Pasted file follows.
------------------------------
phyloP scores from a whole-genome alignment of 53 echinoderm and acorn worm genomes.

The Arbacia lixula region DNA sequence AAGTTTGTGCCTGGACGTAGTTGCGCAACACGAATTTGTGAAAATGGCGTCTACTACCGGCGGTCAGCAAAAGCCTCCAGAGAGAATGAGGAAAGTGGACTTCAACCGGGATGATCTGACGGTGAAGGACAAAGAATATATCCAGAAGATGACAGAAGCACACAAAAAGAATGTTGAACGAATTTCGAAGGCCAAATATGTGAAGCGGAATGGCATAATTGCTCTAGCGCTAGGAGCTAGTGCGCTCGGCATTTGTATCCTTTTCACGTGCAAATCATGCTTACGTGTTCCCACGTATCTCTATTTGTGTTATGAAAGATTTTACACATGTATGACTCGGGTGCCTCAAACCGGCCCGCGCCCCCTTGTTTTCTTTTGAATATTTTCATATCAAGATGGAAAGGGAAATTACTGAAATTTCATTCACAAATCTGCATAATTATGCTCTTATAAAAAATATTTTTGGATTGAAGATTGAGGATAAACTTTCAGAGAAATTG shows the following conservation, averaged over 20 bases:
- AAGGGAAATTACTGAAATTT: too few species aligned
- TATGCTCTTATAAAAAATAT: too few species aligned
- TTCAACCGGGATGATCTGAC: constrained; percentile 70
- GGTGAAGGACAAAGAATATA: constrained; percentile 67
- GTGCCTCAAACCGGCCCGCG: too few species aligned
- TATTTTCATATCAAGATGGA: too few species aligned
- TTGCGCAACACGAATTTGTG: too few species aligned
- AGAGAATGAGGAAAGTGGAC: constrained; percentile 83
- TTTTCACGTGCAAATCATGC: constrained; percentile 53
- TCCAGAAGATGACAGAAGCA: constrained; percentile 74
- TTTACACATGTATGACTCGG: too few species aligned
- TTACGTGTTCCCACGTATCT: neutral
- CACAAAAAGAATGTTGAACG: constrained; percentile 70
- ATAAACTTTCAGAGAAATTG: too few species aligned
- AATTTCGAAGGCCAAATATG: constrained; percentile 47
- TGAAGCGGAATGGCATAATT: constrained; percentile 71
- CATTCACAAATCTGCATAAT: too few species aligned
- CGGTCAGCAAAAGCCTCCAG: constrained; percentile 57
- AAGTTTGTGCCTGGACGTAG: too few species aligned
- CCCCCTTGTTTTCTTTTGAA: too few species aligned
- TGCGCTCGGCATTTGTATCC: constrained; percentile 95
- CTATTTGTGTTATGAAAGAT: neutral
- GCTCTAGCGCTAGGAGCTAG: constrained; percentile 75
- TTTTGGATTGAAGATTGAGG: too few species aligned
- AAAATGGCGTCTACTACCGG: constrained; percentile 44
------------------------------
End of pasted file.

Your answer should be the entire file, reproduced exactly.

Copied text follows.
phyloP scores from a whole-genome alignment of 53 echinoderm and acorn worm genomes.

The Arbacia lixula region DNA sequence AAGTTTGTGCCTGGACGTAGTTGCGCAACACGAATTTGTGAAAATGGCGTCTACTACCGGCGGTCAGCAAAAGCCTCCAGAGAGAATGAGGAAAGTGGACTTCAACCGGGATGATCTGACGGTGAAGGACAAAGAATATATCCAGAAGATGACAGAAGCACACAAAAAGAATGTTGAACGAATTTCGAAGGCCAAATATGTGAAGCGGAATGGCATAATTGCTCTAGCGCTAGGAGCTAGTGCGCTCGGCATTTGTATCCTTTTCACGTGCAAATCATGCTTACGTGTTCCCACGTATCTCTATTTGTGTTATGAAAGATTTTACACATGTATGACTCGGGTGCCTCAAACCGGCCCGCGCCCCCTTGTTTTCTTTTGAATATTTTCATATCAAGATGGAAAGGGAAATTACTGAAATTTCATTCACAAATCTGCATAATTATGCTCTTATAAAAAATATTTTTGGATTGAAGATTGAGGATAAACTTTCAGAGAAATTG shows the following conservation, averaged over 20 bases:
- AAGGGAAATTACTGAAATTT: too few species aligned
- TATGCTCTTATAAAAAATAT: too few species aligned
- TTCAACCGGGATGATCTGAC: constrained; percentile 70
- GGTGAAGGACAAAGAATATA: constrained; percentile 67
- GTGCCTCAAACCGGCCCGCG: too few species aligned
- TATTTTCATATCAAGATGGA: too few species aligned
- TTGCGCAACACGAATTTGTG: too few species aligned
- AGAGAATGAGGAAAGTGGAC: constrained; percentile 83
- TTTTCACGTGCAAATCATGC: constrained; percentile 53
- TCCAGAAGATGACAGAAGCA: constrained; percentile 74
- TTTACACATGTATGACTCGG: too few species aligned
- TTACGTGTTCCCACGTATCT: neutral
- CACAAAAAGAATGTTGAACG: constrained; percentile 70
- ATAAACTTTCAGAGAAATTG: too few species aligned
- AATTTCGAAGGCCAAATATG: constrained; percentile 47
- TGAAGCGGAATGGCATAATT: constrained; percentile 71
- CATTCACAAATCTGCATAAT: too few species aligned
- CGGTCAGCAAAAGCCTCCAG: constrained; percentile 57
- AAGTTTGTGCCTGGACGTAG: too few species aligned
- CCCCCTTGTTTTCTTTTGAA: too few species aligned
- TGCGCTCGGCATTTGTATCC: constrained; percentile 95
- CTATTTGTGTTATGAAAGAT: neutral
- GCTCTAGCGCTAGGAGCTAG: constrained; percentile 75
- TTTTGGATTGAAGATTGAGG: too few species aligned
- AAAATGGCGTCTACTACCGG: constrained; percentile 44